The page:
The possibility of badminton overtaking cricket in India sounds too remote for anyone propagating such an idea to be taken seriously. However, when the person discussing this possibility happens to be the India distributor of sports major Adidas, it’s obvious that this is not in the realm of idle speculation.
Navendu Jain of Enkay India Rubber Ltd – which has been in the sports goods business for 50 years now – is in charge of distribution of Adidas in India, including its recently-launched badminton equipment. The German company launched its badminton range in India during the India Open. “Badminton has the ability to surpass cricket and football in India,” Jain says. “But that is some distance away.”
The primary advantage with badminton, he says, is that it appeals to both sexes, unlike many other mainstream sports. The other advantage is that beginners require no training to play it as a recreational sport. With several Indians competing in the premier events, and with Saina Nehwal becoming an icon, the sport’s popularity in India has shot up over the last five years or so. The primary question is of infrastructure – the lack of badminton halls. But Jain believes the situation wasn’t different with cricket before India won its first World Cup in 1983. “If you go back 20 years, we didn’t have the number of cricket grounds that we do now,” Jain says. “It was after the 1983 World Cup win that we saw cricketing infrastructure increasing. We see a similar potential in badminton. Badminton in India is in a nascent stage. It’s still growing, and should grow significantly. A lot of avenues are open, and the commercial activity has not started at all.”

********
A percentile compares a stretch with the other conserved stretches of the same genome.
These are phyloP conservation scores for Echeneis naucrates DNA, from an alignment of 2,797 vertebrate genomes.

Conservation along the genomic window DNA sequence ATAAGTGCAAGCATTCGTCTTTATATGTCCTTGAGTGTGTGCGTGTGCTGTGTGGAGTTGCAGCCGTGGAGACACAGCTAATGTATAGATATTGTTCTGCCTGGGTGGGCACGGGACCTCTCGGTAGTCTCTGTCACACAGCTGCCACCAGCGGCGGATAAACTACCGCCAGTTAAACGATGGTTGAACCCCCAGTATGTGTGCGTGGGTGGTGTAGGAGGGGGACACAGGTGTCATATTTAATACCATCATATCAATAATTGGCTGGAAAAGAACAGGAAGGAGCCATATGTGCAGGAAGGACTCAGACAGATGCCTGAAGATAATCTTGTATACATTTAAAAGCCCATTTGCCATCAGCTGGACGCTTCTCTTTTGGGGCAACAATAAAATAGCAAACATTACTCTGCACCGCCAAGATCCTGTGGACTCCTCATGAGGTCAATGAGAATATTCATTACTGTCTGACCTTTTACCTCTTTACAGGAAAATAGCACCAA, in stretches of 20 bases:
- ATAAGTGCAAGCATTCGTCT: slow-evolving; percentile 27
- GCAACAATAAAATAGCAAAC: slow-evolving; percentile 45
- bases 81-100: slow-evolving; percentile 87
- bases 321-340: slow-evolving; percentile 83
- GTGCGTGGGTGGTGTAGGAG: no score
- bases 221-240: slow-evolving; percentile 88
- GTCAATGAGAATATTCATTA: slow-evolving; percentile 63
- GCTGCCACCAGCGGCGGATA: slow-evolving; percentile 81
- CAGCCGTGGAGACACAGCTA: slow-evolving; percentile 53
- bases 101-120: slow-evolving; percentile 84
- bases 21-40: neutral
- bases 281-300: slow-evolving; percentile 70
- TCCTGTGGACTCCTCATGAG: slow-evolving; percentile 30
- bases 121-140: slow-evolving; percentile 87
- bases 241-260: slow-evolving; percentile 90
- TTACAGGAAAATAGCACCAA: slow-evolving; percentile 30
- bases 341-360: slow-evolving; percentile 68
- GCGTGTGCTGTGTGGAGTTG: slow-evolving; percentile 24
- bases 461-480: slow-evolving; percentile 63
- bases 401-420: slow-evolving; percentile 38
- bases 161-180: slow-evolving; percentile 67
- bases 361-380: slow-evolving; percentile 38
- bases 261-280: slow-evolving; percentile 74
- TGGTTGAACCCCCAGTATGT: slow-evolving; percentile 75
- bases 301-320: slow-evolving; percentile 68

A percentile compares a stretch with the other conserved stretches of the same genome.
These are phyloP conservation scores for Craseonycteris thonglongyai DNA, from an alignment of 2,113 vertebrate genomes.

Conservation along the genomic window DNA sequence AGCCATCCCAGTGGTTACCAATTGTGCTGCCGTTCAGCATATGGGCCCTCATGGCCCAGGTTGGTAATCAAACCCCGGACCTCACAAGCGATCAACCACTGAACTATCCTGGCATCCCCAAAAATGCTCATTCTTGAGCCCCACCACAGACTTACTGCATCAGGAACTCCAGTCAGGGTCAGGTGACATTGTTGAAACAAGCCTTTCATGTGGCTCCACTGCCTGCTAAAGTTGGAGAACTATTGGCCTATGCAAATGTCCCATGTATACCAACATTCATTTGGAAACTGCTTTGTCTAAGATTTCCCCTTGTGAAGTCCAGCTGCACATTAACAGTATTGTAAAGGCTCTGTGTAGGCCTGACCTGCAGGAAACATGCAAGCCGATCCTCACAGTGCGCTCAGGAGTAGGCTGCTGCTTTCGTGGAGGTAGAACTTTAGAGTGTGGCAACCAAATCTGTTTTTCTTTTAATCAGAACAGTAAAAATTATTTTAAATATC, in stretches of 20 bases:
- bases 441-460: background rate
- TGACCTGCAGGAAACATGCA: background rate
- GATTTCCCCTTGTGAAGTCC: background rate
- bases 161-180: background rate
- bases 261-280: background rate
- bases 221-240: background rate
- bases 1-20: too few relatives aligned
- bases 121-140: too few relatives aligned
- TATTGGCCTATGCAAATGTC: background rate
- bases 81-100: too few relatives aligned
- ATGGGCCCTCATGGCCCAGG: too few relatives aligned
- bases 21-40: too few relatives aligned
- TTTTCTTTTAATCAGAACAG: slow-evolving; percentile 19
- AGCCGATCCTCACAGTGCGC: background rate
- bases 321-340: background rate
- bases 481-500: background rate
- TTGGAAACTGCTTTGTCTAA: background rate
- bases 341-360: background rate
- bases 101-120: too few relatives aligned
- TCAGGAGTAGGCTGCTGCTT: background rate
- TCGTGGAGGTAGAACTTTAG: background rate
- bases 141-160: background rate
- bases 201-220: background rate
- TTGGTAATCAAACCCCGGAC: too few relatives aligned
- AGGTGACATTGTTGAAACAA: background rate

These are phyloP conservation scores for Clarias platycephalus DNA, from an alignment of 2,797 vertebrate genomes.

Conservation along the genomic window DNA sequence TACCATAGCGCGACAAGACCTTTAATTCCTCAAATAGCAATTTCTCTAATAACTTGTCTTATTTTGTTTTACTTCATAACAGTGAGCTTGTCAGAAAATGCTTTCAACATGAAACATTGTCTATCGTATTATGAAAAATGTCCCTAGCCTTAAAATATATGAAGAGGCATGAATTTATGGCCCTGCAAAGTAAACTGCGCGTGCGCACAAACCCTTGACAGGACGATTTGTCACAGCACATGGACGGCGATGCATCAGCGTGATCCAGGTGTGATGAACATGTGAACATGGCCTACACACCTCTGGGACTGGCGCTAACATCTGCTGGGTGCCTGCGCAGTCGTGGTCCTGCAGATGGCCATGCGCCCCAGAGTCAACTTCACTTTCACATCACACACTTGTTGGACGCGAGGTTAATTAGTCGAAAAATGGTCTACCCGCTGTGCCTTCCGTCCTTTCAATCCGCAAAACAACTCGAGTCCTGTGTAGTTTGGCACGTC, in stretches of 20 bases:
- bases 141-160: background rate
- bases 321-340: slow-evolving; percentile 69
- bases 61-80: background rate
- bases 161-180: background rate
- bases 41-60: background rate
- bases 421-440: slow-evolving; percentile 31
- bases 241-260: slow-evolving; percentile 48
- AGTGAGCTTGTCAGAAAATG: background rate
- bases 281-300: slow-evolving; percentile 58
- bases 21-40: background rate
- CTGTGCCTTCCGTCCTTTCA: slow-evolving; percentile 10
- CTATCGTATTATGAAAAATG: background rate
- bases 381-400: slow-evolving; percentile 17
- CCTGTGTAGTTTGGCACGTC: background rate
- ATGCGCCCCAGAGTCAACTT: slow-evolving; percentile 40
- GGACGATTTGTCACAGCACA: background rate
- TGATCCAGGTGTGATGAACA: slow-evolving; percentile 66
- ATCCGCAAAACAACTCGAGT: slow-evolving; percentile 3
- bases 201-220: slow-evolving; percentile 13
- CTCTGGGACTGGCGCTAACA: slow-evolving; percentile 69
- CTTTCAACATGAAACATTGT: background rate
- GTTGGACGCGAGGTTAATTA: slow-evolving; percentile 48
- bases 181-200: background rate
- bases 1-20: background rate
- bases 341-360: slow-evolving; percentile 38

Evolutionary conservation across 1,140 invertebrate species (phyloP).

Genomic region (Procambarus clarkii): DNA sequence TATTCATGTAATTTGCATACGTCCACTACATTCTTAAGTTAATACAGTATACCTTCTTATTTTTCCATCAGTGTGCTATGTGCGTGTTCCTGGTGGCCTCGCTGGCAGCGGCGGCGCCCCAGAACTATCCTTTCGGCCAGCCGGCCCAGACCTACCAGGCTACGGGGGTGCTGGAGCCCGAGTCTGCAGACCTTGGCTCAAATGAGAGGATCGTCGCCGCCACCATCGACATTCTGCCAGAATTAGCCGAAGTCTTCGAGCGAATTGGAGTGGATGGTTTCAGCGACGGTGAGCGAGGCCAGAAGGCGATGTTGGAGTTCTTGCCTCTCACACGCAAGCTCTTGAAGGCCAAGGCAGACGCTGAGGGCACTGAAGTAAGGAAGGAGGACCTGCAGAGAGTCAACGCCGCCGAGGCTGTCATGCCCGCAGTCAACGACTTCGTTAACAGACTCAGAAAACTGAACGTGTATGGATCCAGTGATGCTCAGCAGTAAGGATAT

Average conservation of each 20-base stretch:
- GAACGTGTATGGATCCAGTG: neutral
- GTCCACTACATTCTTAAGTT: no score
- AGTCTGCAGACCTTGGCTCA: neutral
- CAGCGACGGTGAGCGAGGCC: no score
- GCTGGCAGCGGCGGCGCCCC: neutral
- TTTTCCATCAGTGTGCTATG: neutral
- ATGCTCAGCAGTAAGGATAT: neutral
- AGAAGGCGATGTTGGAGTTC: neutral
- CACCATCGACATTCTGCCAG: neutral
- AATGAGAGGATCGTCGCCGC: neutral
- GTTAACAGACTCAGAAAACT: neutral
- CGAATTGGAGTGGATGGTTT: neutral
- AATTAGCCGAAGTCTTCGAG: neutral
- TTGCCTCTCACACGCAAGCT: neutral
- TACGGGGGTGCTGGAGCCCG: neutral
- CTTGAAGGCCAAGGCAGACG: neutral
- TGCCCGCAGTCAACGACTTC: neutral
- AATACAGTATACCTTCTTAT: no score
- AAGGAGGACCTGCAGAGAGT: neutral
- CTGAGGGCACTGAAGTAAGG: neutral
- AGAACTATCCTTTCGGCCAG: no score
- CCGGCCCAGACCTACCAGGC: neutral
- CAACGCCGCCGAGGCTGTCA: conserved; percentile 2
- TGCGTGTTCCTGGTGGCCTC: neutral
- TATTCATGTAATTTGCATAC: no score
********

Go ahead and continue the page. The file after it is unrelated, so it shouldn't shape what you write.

One of the drivers of change, he believes, could be the Indian Badminton League. “The IBL will bring the sport to the drawing rooms of the public. Once that happens, the outlook will change. The IBL will bring international players to India, and that will help raise the Indian standard too.”
Adidas formally entered badminton in January this year, after three years of preparations. For the Indian market, the company plans to introduce a full range – from the beginner to the elite level. The German company’s USP is its investment in technology, which Jain says has been leveraged to improve the badminton range. “There are significant changes in technology for rackets, shuttles and other equipment,” Jain explains. “For the racket, you can change its weight on the fly by using add-ons. It’s a patented technology. As for the strings, we are using different thicknesses in the same racket head, like the thickness of the string on the vertical axis will be different from the horizontal axis, and so on.”
The entry of Adidas into badminton does give the Indian badminton community much to look forward to. With several brands now vying for the market share, it’s going to be a happy time for players. Expect frenzied brand activity in the months ahead.